As an executive, you make countless decisions on a daily basis. Of all the decisions you make, however, one holds the greatest potential to impact your company’s success: assigning the right people to management roles.
According to a 2013 Gallup State of the American Workplace report, “When you name the wrong person manager, nothing fixes that bad decision. Not compensation, not benefits — nothing.”
Why does the choice of manager hold so much weight — especially in today’s workplace?
One reason is that American companies are facing a serious problem: lack of employee engagement. Only 33% of U.S. workers are engaged at work, leaving 67% actively disengaged or simply not engaged, as reported in Gallup’s 2017 State of the American Workplace report. This lack of engagement has the potential to dramatically impact retention, productivity and profits.
Hire — or Promote — With Care
Because first-line managers have the most day-to-day contact with employees, they have the most power to influence employee engagement.
Through all your years of business school, the importance of selecting the right people for management roles was likely never given the emphasis it deserves. Yet moving the wrong individual into this role can trigger a downward spiral of disengaged, unmotivated and nonproductive employees.
In some cases, it can even send an employee straight to the exit door.
On the flip side, effective leaders cultivate engagement:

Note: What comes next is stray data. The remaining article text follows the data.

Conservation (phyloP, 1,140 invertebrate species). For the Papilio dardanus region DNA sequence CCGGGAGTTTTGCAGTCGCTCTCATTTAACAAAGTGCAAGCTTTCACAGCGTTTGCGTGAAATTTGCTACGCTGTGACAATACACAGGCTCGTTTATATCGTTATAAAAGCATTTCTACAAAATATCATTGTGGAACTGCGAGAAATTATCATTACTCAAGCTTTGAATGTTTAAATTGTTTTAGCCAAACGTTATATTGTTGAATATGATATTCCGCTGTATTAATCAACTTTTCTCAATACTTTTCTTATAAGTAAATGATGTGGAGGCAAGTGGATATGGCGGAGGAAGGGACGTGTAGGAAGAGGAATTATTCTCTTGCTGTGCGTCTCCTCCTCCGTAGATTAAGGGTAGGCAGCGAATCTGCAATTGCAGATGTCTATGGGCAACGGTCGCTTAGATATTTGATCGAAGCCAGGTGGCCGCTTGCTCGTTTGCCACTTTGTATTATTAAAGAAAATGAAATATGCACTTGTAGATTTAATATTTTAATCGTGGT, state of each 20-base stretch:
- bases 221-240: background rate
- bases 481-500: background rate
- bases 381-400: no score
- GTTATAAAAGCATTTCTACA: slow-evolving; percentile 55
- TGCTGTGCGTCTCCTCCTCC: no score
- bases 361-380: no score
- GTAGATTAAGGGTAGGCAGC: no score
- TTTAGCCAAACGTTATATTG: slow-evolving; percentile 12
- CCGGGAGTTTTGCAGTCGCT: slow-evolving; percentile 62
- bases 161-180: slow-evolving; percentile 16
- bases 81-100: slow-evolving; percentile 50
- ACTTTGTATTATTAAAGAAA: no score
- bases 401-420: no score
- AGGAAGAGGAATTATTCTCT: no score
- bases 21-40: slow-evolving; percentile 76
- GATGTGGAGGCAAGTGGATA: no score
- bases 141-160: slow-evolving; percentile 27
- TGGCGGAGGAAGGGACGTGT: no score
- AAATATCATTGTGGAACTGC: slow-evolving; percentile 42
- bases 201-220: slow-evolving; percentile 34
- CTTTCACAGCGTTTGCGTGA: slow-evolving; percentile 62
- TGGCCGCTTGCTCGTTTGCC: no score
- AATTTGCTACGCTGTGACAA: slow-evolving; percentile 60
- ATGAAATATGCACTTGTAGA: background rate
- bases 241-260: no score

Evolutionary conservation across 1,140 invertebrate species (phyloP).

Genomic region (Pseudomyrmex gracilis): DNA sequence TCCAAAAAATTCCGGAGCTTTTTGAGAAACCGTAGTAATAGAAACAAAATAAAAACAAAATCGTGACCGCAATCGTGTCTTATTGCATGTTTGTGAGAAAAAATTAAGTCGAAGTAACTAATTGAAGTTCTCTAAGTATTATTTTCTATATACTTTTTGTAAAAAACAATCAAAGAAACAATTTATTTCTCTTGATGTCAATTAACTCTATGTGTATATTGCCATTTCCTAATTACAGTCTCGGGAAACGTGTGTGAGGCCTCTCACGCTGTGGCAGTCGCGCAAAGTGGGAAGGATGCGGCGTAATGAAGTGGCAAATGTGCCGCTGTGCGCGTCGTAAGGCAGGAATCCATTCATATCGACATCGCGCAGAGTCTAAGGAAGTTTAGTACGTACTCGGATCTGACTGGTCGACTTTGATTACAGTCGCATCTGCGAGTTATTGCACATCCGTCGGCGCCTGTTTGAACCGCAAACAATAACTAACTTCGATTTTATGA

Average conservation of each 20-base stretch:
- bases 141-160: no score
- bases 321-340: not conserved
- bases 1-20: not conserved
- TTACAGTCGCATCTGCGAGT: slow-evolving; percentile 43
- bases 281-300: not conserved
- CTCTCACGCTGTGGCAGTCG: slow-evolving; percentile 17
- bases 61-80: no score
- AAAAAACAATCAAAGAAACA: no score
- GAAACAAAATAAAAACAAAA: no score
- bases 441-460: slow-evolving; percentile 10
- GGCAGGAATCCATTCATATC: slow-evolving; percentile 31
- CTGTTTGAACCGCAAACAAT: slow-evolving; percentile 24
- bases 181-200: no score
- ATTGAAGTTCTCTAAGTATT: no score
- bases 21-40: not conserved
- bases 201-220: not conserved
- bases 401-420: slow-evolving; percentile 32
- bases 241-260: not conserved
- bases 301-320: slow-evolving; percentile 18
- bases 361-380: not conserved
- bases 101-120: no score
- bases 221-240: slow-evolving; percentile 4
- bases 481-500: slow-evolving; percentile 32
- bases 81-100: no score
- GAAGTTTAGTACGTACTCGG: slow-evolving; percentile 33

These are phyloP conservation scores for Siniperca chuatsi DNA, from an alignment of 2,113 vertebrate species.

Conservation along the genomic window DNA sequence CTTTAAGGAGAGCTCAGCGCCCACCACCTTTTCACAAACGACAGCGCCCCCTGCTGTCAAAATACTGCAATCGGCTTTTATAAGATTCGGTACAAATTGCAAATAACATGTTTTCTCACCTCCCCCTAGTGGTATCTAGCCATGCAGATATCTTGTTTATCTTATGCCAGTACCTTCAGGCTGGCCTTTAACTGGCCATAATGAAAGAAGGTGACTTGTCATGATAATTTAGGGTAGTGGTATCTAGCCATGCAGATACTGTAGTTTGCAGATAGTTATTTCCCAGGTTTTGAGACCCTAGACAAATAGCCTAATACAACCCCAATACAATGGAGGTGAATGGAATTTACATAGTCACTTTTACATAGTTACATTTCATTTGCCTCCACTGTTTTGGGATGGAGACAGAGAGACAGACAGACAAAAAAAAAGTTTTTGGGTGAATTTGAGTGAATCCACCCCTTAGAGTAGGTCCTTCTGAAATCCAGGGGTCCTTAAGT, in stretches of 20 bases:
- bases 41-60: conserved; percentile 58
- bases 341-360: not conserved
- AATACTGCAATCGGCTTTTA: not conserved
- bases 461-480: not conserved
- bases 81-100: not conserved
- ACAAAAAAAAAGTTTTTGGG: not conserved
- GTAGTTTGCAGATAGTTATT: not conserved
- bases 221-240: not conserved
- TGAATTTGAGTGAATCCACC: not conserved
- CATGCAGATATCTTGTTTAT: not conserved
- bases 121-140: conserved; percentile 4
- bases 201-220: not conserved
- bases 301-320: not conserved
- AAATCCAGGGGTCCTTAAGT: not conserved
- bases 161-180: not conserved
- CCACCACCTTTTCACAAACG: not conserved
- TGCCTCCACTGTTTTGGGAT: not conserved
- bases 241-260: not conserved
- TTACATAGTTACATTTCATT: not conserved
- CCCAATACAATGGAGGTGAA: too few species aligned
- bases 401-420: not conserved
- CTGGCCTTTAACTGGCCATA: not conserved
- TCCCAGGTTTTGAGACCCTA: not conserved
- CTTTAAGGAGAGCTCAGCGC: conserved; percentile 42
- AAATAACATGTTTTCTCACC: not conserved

- They form authentic connections with employees.
- They empower employees at all levels to make decisions and take action.
- They listen and make their employees feel heard.
- They make sure employees have the resources to do their jobs to the best of their ability.
- They provide employees with opportunities to contribute directly to the organization — and to be recognized for it.
This dynamic underscores the importance of hiring the right candidate for — or promoting the most qualified team member to — a management position.
How do you identify that person? Very carefully. Not everyone is a right match for your company or organization, nor is everyone cut out to be in a leadership role. Executives often promote high-performing employees, or people who excel in their field, failing to recognize that leadership requires its own set of skills.
Related: Navigating the Transition From Expert to Leader
Focusing on fit more than on experience tends to yield better results. Does this person’s values align with the company’s? Will they fit in well with the corporate culture? Individuals who possess strong communication skills, high levels of emotional intelligence, a flexible mindset and the ability to form authentic relationships, will be far more successful in increasing employee engagement.
Employee Engagement: The Right manager Can Make All the Difference
While putting the wrong person into a management role can have a negative impact on employee engagement, the good news is that the flip side is also true: Great bosses cultivate a workplace environment that breeds employee engagement — and can do so rather quickly. “Choosing the right managers in an organization has an immediate effect on employees’ engagement,” according to Gallup.
It’s never too late to facilitate positive change in your leadership team. Executive coaching can help turn mediocre managers into strong, effective leaders. In gaining deeper insights into factors that motivate their team members, managers can learn how to cultivate an environment that encourages employee commitment, promotes a positive collective attitude and, ultimately, contributes to their company’s long-term success.